Following the presidential race, UChicagoans discussed what to expect after the unexpected.
Two days after November’s presidential election, the mood at the University of Chicago Institute of Politics was reflective. During a panel discussion in the IOP House’s intimate living room, David Axelrod, AB’76, spoke with several institute fellows about the results and what to expect from a Donald Trump presidency.
“Something big happened on Tuesday,” said Axelrod, who directs the nonpartisan institute and served as a senior adviser to president Barack Obama. And the outcome was, “by almost everyone, unanticipated.”
The event was one of many ways the UChicago community reacted to the 2016 election. On election night, the Chicago Maroon reported, some students took to the quad to celebrate Trump’s victory; a week later, the quad was the site of an anti-Trump rally.
Faculty members from across campus also grappled with the outcome. In the New York Times, William Howell, Sydney Stein Professor in American Politics at Chicago Harris, considered how much Republicans will accomplish with control of the White House and Congress. “There is a fair bit of historical evidence that Congress enacts more laws during periods of unified government,” he said. “But in this period of slim majorities and rampant obstructionism, past trends may not hold.”
Also in the Times, Luigi Zingales, the Robert C. McCormack Distinguished Service Professor of Entrepreneurship and Finance at Chicago Booth, compared Trump to former Italian prime minister Silvio Berlusconi and gave his advice to the opposition: “Democrats should also offer Mr. Trump help against the Republican establishment, an offer that would reveal whether his populism is empty language or a real position,” Zingales wrote.
Geoffrey R. Stone, JD’71, the Edward H. Levi Distinguished Service Professor of Law, was less conciliatory, describing Trump’s election as “a grievous mistake” in the Huffington Post. That view is shared by Harold Pollack, Helen Ross Professor at the School of Social Service Administration. Pollack suggested in the Nation that civil disobedience may become necessary to resist Trump. Pollack has also expressed concern about the future of health care, writing in the New York Times that Trump and congressional Republicans “owe Americans a detailed explanation of how they plan to replace” the Affordable Care Act.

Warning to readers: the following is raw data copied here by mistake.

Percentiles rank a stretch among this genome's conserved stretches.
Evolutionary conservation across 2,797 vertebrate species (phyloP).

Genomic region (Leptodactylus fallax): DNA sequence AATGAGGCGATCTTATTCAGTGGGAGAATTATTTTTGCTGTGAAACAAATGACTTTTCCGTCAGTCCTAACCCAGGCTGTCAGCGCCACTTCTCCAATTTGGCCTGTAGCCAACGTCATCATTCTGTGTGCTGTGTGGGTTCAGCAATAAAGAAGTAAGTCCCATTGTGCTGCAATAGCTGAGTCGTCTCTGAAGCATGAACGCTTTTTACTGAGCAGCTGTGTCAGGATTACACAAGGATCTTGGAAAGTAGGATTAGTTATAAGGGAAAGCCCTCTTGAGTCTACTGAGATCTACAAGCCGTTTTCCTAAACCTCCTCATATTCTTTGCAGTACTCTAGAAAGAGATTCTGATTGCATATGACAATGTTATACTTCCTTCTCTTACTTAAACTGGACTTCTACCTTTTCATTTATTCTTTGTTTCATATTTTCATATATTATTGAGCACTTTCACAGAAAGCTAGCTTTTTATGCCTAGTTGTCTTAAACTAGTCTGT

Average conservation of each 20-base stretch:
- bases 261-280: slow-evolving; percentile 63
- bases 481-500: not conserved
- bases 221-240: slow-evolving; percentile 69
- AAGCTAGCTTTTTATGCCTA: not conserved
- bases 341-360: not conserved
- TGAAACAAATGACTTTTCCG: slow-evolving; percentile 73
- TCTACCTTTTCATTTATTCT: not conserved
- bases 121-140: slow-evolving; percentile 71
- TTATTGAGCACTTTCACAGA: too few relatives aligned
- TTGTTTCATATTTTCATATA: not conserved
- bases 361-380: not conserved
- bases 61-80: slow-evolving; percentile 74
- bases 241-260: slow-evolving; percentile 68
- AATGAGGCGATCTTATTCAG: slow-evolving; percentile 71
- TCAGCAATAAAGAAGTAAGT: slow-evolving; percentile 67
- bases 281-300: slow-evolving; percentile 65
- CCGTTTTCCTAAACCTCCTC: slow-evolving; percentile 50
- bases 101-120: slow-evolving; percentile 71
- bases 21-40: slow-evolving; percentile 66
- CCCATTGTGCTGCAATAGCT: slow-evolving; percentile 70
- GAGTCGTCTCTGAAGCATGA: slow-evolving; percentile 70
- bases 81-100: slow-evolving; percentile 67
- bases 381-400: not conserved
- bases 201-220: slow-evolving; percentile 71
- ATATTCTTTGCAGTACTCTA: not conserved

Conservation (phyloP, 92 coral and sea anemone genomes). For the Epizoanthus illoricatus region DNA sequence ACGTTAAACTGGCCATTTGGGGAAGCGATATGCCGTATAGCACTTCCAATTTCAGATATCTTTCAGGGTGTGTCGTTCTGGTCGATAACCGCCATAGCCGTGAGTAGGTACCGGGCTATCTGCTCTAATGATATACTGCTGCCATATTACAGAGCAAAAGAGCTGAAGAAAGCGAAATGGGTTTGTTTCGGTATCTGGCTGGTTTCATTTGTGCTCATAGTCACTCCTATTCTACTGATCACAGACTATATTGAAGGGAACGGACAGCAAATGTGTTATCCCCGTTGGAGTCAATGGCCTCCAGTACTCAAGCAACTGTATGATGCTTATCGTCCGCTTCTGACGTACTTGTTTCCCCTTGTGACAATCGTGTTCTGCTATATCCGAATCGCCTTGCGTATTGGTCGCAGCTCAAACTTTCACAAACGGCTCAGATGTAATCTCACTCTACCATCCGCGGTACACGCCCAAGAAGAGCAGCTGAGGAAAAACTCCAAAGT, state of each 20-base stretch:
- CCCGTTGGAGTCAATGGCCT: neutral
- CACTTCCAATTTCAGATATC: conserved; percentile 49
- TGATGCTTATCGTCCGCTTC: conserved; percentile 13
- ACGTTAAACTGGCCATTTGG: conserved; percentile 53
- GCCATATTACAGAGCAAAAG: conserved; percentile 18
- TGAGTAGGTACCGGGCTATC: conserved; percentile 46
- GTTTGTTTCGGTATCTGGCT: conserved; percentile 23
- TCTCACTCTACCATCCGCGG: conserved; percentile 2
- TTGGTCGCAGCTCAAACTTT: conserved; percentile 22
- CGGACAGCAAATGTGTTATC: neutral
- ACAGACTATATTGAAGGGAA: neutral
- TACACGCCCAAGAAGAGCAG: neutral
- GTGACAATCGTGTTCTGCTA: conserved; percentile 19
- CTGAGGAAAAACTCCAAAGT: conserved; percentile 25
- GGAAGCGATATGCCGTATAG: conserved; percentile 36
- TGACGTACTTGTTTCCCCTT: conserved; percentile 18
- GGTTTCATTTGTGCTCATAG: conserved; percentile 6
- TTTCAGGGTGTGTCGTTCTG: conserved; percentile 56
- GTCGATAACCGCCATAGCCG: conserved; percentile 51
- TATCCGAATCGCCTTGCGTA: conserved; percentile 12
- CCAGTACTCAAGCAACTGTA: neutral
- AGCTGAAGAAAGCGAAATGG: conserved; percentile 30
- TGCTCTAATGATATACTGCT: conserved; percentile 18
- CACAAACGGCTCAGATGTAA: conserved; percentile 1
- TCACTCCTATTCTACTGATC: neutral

At the IOP, the election-week panel included fellows Liesl Hickey, a Republican strategist; Bruce Reed, former Democratic White House adviser; journalist Philip Revzin; and former fellow Stuart Stevens, another Republican strategist.
Reed, who advised Presidents Clinton and Obama, attributed Trump’s victory to “an enormous amount of real pain” in the industrial Midwest and rural communities, while Stevens argued Trump’s victory was due less to economic anxiety than to Trump’s popularity among white voters of all incomes. Trump’s pledge to “make America great again” was racially divisive, said Stevens, a veteran of Mitt Romney’s 2012 campaign. “I don’t think a lot of African Americans are longing for the past.”
Looking ahead, the panel predicted a dim future for the Affordable Care Act, though they acknowledged the risks of repealing the law. “It’s a lot more fun to attack Obamacare than it is to own the successor to it,” Reed said.
Hickey anticipated debates over trade policy within the GOP. While Trump wants to pull out of or renegotiate trade deals, many congressional Republicans don’t. “For the most part they are a free trade conference.”
Abroad, news of Trump’s election has been greeted with trepidation, said Revzin, former publisher of the Wall Street Journal in Europe and Asia. Eastern Europeans, he said, are alarmed by Trump’s admiration for Russian Federation president Vladimir Putin, and in France, some believe Trump’s victory may energize far-right presidential candidate Marine Le Pen.
The Republicans and Democrats on the panel alike predicted soul searching within their parties. Trump, Stevens said, violated norms of civil discourse “and he got away with it. ... He was allowed to both run as an establishment Republican and something else by the end. I don’t think that speaks well about the [Republican] Party, frankly, or the whole process.”
Democrats are also in a moment of uncertainty. Reed predicted a more prominent role for progressives like senators Elizabeth Warren and Bernie Sanders, AB’64, but conceded that with just 16 governorships, the party will struggle to find an anti-Washington candidate to run in 2020.
Wrapping things up, Axelrod underscored the value of political participation. “Elections matter,” he said.